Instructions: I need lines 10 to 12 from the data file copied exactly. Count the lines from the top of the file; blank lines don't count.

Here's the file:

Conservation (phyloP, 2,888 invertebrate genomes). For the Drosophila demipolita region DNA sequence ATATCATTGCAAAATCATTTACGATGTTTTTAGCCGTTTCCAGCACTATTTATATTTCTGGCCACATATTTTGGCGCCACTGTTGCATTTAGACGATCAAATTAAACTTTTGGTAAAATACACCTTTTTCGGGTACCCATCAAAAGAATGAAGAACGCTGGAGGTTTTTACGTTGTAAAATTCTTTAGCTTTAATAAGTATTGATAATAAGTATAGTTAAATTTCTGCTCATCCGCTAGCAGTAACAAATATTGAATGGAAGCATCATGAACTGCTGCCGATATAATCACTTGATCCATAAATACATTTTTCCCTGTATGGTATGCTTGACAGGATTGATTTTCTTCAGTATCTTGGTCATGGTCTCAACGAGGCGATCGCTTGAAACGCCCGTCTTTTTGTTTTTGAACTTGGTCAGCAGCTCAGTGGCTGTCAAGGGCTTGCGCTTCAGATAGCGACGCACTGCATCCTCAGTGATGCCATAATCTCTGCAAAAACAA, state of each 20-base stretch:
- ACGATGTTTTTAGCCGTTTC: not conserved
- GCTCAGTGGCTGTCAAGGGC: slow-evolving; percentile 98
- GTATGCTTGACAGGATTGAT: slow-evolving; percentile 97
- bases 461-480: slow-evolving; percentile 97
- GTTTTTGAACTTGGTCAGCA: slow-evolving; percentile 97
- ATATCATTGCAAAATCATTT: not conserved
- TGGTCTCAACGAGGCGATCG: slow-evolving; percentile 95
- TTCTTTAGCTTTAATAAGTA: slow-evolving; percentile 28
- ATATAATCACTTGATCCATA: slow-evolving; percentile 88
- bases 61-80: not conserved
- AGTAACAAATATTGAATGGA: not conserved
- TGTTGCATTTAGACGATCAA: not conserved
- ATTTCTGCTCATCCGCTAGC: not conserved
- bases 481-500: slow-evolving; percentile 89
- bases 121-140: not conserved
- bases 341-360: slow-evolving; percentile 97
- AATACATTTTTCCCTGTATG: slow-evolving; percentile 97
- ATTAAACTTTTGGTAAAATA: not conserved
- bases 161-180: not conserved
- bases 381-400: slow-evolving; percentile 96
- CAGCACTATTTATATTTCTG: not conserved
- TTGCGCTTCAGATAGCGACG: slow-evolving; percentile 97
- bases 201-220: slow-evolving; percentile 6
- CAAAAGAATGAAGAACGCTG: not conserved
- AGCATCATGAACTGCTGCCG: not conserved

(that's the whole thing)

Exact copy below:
- ATATAATCACTTGATCCATA: slow-evolving; percentile 88
- bases 61-80: not conserved
- AGTAACAAATATTGAATGGA: not conserved